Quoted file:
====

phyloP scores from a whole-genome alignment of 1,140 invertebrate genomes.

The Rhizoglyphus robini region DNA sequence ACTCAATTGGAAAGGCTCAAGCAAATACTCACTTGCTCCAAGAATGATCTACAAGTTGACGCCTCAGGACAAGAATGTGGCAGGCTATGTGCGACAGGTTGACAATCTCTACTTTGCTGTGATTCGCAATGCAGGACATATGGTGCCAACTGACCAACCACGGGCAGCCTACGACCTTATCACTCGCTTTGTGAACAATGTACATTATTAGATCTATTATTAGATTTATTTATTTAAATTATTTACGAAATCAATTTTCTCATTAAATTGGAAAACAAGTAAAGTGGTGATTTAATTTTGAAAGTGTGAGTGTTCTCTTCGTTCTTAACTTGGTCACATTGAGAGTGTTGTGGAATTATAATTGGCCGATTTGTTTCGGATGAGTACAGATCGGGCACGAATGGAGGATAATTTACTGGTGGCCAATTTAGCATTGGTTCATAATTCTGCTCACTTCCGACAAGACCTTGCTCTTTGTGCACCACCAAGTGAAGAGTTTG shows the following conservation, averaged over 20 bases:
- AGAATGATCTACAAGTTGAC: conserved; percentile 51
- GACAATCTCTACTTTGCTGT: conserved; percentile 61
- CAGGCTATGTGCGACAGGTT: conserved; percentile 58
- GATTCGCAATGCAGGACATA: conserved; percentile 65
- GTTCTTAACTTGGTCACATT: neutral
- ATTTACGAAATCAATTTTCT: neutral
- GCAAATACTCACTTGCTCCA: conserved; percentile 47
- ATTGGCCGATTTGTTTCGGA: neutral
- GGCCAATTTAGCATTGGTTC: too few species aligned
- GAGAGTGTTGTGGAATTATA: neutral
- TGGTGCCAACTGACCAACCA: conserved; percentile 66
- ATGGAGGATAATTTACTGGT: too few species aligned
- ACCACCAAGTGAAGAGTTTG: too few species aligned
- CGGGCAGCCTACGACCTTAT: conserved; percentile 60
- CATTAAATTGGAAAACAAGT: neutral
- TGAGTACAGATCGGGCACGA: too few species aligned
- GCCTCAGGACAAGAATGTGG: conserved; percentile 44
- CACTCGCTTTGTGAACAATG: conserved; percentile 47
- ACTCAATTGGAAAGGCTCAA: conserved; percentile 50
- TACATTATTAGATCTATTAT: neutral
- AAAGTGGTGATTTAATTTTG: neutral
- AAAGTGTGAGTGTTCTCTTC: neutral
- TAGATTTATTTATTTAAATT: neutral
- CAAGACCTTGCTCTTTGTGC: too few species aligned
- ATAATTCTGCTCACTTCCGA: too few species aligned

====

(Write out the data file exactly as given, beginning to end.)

phyloP scores from a whole-genome alignment of 1,140 invertebrate genomes.

The Rhizoglyphus robini region DNA sequence ACTCAATTGGAAAGGCTCAAGCAAATACTCACTTGCTCCAAGAATGATCTACAAGTTGACGCCTCAGGACAAGAATGTGGCAGGCTATGTGCGACAGGTTGACAATCTCTACTTTGCTGTGATTCGCAATGCAGGACATATGGTGCCAACTGACCAACCACGGGCAGCCTACGACCTTATCACTCGCTTTGTGAACAATGTACATTATTAGATCTATTATTAGATTTATTTATTTAAATTATTTACGAAATCAATTTTCTCATTAAATTGGAAAACAAGTAAAGTGGTGATTTAATTTTGAAAGTGTGAGTGTTCTCTTCGTTCTTAACTTGGTCACATTGAGAGTGTTGTGGAATTATAATTGGCCGATTTGTTTCGGATGAGTACAGATCGGGCACGAATGGAGGATAATTTACTGGTGGCCAATTTAGCATTGGTTCATAATTCTGCTCACTTCCGACAAGACCTTGCTCTTTGTGCACCACCAAGTGAAGAGTTTG shows the following conservation, averaged over 20 bases:
- AGAATGATCTACAAGTTGAC: conserved; percentile 51
- GACAATCTCTACTTTGCTGT: conserved; percentile 61
- CAGGCTATGTGCGACAGGTT: conserved; percentile 58
- GATTCGCAATGCAGGACATA: conserved; percentile 65
- GTTCTTAACTTGGTCACATT: neutral
- ATTTACGAAATCAATTTTCT: neutral
- GCAAATACTCACTTGCTCCA: conserved; percentile 47
- ATTGGCCGATTTGTTTCGGA: neutral
- GGCCAATTTAGCATTGGTTC: too few species aligned
- GAGAGTGTTGTGGAATTATA: neutral
- TGGTGCCAACTGACCAACCA: conserved; percentile 66
- ATGGAGGATAATTTACTGGT: too few species aligned
- ACCACCAAGTGAAGAGTTTG: too few species aligned
- CGGGCAGCCTACGACCTTAT: conserved; percentile 60
- CATTAAATTGGAAAACAAGT: neutral
- TGAGTACAGATCGGGCACGA: too few species aligned
- GCCTCAGGACAAGAATGTGG: conserved; percentile 44
- CACTCGCTTTGTGAACAATG: conserved; percentile 47
- ACTCAATTGGAAAGGCTCAA: conserved; percentile 50
- TACATTATTAGATCTATTAT: neutral
- AAAGTGGTGATTTAATTTTG: neutral
- AAAGTGTGAGTGTTCTCTTC: neutral
- TAGATTTATTTATTTAAATT: neutral
- CAAGACCTTGCTCTTTGTGC: too few species aligned
- ATAATTCTGCTCACTTCCGA: too few species aligned